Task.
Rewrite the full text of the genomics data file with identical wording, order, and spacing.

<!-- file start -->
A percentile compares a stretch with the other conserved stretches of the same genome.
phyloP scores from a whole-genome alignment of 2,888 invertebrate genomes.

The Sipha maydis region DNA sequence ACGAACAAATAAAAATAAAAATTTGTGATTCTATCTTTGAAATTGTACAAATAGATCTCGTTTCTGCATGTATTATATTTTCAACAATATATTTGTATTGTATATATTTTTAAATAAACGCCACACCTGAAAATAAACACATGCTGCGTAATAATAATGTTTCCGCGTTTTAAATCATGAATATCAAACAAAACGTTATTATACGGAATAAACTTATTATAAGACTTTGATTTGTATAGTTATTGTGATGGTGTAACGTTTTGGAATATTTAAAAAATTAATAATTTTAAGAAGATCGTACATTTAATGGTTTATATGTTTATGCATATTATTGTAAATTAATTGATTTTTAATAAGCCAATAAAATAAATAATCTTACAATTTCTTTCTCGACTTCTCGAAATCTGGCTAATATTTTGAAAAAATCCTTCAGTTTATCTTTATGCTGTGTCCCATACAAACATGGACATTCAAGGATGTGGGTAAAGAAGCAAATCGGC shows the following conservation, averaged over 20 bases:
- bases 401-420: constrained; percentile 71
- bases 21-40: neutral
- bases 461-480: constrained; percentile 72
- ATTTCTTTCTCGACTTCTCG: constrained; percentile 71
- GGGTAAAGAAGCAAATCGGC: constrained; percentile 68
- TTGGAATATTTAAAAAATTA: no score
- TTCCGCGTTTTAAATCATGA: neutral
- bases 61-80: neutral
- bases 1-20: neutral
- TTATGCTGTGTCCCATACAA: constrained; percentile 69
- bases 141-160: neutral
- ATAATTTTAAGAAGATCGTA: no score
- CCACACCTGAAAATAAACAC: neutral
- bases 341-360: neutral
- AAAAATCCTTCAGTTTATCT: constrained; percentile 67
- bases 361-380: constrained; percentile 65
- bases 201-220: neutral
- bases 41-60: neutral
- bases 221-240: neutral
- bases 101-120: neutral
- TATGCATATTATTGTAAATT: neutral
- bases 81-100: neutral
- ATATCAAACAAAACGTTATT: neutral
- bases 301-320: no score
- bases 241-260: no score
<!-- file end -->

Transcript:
A percentile compares a stretch with the other conserved stretches of the same genome.
phyloP scores from a whole-genome alignment of 2,888 invertebrate genomes.

The Sipha maydis region DNA sequence ACGAACAAATAAAAATAAAAATTTGTGATTCTATCTTTGAAATTGTACAAATAGATCTCGTTTCTGCATGTATTATATTTTCAACAATATATTTGTATTGTATATATTTTTAAATAAACGCCACACCTGAAAATAAACACATGCTGCGTAATAATAATGTTTCCGCGTTTTAAATCATGAATATCAAACAAAACGTTATTATACGGAATAAACTTATTATAAGACTTTGATTTGTATAGTTATTGTGATGGTGTAACGTTTTGGAATATTTAAAAAATTAATAATTTTAAGAAGATCGTACATTTAATGGTTTATATGTTTATGCATATTATTGTAAATTAATTGATTTTTAATAAGCCAATAAAATAAATAATCTTACAATTTCTTTCTCGACTTCTCGAAATCTGGCTAATATTTTGAAAAAATCCTTCAGTTTATCTTTATGCTGTGTCCCATACAAACATGGACATTCAAGGATGTGGGTAAAGAAGCAAATCGGC shows the following conservation, averaged over 20 bases:
- bases 401-420: constrained; percentile 71
- bases 21-40: neutral
- bases 461-480: constrained; percentile 72
- ATTTCTTTCTCGACTTCTCG: constrained; percentile 71
- GGGTAAAGAAGCAAATCGGC: constrained; percentile 68
- TTGGAATATTTAAAAAATTA: no score
- TTCCGCGTTTTAAATCATGA: neutral
- bases 61-80: neutral
- bases 1-20: neutral
- TTATGCTGTGTCCCATACAA: constrained; percentile 69
- bases 141-160: neutral
- ATAATTTTAAGAAGATCGTA: no score
- CCACACCTGAAAATAAACAC: neutral
- bases 341-360: neutral
- AAAAATCCTTCAGTTTATCT: constrained; percentile 67
- bases 361-380: constrained; percentile 65
- bases 201-220: neutral
- bases 41-60: neutral
- bases 221-240: neutral
- bases 101-120: neutral
- TATGCATATTATTGTAAATT: neutral
- bases 81-100: neutral
- ATATCAAACAAAACGTTATT: neutral
- bases 301-320: no score
- bases 241-260: no score